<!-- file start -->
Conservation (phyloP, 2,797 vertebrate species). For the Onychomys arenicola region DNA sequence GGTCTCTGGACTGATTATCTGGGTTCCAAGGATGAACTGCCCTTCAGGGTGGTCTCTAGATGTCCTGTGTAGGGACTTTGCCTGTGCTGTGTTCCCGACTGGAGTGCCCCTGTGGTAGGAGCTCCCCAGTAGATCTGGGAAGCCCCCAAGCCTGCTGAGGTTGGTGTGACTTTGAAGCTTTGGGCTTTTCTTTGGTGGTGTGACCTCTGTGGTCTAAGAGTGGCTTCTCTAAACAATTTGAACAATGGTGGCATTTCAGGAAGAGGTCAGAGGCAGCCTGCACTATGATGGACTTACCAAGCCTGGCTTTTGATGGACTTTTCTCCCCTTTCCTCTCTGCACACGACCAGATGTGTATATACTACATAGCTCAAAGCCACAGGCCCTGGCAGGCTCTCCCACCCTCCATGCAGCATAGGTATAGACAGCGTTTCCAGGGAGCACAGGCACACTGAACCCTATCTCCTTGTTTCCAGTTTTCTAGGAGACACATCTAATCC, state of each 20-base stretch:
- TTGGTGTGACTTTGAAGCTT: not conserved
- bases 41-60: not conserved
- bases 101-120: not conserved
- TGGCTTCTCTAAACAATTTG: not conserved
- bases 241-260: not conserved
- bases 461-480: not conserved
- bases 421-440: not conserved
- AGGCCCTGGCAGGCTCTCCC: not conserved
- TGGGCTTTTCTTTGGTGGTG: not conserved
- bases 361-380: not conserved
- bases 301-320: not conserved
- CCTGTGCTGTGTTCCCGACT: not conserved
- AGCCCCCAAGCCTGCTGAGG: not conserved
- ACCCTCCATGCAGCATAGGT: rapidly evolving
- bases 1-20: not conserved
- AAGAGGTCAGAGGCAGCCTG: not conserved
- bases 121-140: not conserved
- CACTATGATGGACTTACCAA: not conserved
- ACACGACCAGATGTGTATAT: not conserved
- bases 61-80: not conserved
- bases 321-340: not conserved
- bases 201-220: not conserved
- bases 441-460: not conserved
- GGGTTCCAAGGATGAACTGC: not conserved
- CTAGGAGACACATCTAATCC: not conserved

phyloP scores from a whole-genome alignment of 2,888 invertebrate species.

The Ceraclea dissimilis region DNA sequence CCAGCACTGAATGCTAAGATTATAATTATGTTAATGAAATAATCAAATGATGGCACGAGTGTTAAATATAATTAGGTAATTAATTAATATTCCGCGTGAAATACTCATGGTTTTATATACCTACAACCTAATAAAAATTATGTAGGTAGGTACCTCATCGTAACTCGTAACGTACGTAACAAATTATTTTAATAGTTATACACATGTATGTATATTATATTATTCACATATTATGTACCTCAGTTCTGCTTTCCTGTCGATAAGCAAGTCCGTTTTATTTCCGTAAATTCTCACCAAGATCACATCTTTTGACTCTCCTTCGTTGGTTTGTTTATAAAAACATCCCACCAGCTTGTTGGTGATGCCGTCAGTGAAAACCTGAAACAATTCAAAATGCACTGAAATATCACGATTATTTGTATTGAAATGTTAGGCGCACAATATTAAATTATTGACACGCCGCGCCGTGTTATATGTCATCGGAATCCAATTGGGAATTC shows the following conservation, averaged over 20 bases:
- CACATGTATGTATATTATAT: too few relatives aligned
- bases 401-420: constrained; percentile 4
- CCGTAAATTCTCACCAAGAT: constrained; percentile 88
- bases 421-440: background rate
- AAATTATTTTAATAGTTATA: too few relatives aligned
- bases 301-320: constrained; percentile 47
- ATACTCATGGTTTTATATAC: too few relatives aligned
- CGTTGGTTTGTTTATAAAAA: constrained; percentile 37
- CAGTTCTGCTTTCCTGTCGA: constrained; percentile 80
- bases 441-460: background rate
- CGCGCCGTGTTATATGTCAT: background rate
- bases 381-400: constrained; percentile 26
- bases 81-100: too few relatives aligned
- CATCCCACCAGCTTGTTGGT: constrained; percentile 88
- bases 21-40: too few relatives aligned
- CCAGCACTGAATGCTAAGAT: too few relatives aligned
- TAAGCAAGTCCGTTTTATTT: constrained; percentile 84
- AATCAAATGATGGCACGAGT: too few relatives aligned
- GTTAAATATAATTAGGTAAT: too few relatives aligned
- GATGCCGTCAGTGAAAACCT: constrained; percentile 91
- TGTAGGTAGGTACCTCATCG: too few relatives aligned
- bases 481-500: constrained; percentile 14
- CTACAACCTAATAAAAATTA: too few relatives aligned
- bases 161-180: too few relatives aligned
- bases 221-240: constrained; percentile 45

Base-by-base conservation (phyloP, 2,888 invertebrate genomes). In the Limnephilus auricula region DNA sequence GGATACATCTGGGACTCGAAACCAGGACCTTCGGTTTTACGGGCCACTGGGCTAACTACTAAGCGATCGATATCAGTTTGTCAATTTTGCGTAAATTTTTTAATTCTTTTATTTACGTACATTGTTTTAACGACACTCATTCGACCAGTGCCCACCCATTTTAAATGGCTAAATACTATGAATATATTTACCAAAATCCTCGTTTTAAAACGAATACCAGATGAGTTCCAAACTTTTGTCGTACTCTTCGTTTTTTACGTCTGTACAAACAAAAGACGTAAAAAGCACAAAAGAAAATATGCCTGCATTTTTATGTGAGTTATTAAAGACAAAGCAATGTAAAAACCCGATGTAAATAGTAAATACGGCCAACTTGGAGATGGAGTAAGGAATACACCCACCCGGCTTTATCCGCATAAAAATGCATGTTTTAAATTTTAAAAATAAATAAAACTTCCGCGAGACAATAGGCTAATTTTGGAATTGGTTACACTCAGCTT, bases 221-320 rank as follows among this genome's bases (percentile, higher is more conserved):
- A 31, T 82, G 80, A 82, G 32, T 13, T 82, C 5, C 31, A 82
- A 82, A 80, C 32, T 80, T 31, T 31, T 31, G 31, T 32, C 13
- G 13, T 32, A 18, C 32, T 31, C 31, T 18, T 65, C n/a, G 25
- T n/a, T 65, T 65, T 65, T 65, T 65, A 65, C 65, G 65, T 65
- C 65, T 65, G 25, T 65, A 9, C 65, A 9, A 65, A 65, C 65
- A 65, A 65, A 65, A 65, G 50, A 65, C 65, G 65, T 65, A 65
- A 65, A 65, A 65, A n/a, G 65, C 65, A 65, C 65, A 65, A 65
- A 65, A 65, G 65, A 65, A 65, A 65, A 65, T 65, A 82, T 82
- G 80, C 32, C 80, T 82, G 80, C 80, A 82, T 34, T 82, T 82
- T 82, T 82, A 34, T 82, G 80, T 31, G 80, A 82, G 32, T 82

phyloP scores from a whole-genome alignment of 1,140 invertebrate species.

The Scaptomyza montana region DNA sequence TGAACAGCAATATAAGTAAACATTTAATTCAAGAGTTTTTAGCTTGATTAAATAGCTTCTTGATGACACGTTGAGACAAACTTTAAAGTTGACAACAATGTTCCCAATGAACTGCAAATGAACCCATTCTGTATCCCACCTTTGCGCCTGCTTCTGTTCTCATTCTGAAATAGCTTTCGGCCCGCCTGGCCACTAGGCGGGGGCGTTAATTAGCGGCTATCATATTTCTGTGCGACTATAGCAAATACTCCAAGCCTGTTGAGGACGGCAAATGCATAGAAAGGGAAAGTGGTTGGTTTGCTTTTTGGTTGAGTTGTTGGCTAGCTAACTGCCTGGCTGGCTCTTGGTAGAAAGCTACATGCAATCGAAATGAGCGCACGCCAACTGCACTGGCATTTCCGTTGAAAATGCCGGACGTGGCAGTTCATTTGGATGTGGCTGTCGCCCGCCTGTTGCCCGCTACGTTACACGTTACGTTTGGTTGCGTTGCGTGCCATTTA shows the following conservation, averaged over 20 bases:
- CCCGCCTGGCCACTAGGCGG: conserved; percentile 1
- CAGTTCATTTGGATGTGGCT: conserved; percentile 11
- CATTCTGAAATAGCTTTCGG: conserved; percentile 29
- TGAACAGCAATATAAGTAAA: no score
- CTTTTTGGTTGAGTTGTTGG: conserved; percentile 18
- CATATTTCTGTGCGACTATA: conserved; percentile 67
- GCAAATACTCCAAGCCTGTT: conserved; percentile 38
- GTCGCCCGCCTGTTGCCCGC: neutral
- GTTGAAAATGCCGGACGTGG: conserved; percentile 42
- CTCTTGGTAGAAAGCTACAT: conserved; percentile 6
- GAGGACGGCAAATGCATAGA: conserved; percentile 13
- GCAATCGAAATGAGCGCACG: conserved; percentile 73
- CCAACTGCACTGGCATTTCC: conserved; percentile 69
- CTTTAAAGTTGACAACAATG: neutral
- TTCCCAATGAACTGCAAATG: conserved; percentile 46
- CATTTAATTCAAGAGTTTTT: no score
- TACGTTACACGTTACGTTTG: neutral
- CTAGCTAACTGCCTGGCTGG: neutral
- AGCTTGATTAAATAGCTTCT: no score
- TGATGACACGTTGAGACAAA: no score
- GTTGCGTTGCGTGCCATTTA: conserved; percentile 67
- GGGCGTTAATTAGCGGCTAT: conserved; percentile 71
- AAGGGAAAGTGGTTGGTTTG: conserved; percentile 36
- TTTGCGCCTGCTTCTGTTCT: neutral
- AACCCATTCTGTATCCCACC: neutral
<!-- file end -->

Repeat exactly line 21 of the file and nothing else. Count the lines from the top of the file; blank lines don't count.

- bases 61-80: not conserved